Tsunamis in a volcanic environment

The causes of a tsunami are found in phenomena capable of moving a large mass of water vertically, large enough to generate an ocean wave.
One of the main causes of tsunamis are underwater seismic phenomena (or at least where the epicentre is close to the coast), but we also know that the seismic origin is not the only one to consider.
Generally, it is common knowledge that a volcanic eruption is preceded and accompanied by seismic events, including of considerable intensity. This simple consideration leads us without a shadow of a doubt to catalogue volcanic phenomena as possible causes of tsunamis. This probability becomes a certainty if the volcanic structure is located on small islands or near the coast.
However, there are particular manifestations of volcanic activity that lend themselves to becoming the trigger of gigantic tsunamis. These are related to volcanic eruptions that can be defined simply as “explosive”, and occur near the sea.
In highly explosive eruptions accompanied by a massive expulsion of material, the magma chamber, i.e. the reservoir of the volcano, can empty. As a result of this, the walls of the volcanic cone collapse, forming a caldera, a large chasm, up to hundreds of square kilometres in size, which is usually circular or elliptical in shape. The caldera has near vertical walls, inside which it is not uncommon for a lake to form.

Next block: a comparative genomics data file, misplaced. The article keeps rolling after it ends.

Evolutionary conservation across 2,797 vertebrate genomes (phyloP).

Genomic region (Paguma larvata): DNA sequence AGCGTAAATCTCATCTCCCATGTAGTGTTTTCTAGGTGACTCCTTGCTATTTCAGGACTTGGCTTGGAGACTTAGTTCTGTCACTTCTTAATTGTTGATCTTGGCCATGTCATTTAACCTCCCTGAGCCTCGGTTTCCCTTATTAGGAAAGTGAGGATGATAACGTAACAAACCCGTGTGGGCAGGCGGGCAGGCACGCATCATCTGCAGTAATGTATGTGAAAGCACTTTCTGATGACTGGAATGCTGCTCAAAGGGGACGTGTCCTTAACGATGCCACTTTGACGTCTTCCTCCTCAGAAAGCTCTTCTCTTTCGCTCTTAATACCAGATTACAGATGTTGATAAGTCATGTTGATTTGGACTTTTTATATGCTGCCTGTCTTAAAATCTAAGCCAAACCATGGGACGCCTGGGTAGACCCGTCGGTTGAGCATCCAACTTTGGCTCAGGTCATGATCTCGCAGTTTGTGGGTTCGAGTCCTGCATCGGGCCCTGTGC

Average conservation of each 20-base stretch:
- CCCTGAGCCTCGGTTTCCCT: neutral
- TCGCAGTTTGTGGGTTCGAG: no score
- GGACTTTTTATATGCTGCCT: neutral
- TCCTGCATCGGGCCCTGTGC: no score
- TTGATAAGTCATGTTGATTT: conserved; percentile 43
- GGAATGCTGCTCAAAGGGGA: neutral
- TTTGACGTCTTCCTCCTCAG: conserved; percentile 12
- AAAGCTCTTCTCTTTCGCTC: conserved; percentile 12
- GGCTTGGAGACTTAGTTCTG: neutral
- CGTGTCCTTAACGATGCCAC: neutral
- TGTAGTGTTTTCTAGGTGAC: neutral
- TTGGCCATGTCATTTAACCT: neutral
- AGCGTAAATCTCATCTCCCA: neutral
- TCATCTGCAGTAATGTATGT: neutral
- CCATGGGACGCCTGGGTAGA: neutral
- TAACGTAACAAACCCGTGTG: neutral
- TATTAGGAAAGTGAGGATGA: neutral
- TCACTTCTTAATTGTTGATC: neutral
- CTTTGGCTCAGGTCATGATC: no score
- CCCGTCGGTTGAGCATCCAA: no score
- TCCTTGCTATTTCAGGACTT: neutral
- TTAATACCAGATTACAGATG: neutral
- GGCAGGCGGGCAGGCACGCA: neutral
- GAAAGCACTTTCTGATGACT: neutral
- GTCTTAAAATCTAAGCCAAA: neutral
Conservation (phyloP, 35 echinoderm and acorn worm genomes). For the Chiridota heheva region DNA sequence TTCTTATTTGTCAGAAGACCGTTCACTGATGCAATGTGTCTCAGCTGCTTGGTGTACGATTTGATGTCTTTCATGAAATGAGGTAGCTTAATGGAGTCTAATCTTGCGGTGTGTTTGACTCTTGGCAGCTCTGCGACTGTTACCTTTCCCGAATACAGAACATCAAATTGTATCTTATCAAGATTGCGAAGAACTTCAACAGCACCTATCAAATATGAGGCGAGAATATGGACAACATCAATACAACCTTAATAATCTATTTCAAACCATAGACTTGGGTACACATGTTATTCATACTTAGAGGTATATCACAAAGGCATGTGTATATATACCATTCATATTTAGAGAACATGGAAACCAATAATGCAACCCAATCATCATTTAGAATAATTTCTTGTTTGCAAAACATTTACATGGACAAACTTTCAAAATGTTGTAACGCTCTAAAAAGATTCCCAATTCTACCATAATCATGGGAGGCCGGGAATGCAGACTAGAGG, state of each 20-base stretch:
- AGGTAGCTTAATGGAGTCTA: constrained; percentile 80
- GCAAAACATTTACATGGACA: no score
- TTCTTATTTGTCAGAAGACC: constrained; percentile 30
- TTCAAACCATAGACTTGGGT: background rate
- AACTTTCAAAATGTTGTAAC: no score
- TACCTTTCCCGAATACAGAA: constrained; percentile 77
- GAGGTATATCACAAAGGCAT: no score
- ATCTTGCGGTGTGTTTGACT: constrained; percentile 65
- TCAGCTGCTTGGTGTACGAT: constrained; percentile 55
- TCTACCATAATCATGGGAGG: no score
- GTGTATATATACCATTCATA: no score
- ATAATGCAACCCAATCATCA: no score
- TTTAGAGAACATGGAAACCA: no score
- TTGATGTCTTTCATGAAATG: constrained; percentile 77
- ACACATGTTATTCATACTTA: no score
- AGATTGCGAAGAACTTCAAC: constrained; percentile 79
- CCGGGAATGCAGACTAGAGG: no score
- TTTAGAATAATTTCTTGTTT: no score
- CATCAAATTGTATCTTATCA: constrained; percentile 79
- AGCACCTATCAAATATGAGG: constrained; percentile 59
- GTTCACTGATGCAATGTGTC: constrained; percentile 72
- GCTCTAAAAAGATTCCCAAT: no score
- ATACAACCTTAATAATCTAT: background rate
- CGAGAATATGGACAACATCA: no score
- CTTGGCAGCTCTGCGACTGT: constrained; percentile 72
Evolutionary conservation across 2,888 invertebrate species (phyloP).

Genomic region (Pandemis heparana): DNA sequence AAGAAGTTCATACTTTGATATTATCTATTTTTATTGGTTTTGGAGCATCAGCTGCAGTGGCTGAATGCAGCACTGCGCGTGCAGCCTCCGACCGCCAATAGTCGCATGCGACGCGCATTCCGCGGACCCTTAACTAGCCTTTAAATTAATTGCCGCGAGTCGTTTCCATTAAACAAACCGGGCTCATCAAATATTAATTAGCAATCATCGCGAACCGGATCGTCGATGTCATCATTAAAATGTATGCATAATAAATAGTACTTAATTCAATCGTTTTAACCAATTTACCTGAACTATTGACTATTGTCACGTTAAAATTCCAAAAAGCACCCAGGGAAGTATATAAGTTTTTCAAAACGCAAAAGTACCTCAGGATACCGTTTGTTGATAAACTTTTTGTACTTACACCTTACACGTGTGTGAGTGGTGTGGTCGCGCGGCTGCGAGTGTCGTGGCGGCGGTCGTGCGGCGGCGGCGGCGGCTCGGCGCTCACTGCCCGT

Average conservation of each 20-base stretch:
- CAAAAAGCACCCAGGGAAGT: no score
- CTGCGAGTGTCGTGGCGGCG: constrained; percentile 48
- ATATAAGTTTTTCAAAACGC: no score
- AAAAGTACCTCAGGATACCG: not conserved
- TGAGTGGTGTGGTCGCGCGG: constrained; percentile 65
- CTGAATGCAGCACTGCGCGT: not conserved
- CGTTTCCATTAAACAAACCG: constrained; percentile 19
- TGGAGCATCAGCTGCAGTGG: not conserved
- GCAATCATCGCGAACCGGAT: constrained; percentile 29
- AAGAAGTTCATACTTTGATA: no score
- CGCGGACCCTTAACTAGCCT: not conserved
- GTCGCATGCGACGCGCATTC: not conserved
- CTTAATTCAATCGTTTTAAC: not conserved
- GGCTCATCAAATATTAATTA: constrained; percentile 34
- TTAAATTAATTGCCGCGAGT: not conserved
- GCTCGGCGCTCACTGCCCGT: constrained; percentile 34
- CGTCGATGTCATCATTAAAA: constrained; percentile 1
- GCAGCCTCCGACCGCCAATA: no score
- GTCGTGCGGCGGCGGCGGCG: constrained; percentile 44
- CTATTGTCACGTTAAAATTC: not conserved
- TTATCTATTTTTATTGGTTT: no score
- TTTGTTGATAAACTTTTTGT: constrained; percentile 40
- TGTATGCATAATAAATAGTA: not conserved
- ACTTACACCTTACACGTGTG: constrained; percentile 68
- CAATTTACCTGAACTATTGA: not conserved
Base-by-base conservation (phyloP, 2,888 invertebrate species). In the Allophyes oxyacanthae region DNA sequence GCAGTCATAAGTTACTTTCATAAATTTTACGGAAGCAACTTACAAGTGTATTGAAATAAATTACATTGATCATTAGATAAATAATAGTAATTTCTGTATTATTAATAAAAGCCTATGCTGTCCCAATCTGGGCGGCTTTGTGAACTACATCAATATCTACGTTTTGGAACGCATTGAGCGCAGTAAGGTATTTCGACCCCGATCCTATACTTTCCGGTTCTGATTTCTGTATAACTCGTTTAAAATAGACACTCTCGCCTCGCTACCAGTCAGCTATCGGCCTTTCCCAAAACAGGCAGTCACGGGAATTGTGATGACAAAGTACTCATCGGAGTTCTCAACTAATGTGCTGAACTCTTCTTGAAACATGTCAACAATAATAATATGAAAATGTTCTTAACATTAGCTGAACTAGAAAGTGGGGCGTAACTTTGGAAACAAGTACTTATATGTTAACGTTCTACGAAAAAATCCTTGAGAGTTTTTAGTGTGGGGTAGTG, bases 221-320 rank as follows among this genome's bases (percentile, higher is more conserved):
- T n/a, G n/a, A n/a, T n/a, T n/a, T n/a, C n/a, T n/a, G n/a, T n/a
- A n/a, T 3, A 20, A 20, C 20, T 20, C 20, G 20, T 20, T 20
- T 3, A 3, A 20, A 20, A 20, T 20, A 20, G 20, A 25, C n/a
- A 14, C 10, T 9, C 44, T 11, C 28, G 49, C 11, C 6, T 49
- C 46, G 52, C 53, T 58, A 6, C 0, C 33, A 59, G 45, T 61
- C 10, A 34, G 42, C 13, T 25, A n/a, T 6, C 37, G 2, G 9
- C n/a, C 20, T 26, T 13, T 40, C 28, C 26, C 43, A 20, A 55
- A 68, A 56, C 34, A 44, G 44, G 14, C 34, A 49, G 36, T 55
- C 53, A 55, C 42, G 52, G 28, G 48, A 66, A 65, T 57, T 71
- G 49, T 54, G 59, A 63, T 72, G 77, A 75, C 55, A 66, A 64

If an explosive eruption and the subsequent collapse affect volcanic structures on land, the consequences are especially seismic in nature, unlike when this phenomenon occurs in water. When volcanic magma comes into contact and interacts with water, whether from the sea or from underground aquifers, we talk about hydrovolcanic activity. The immediate effect of this interaction is the overheating, boiling and vaporisation of the water, a situation that results in an increase in pressure and the violent expansion or explosion of the gas produced. This transformation will have varying levels of efficiency, depending on the ratio between the quantities of magma and water that come into contact.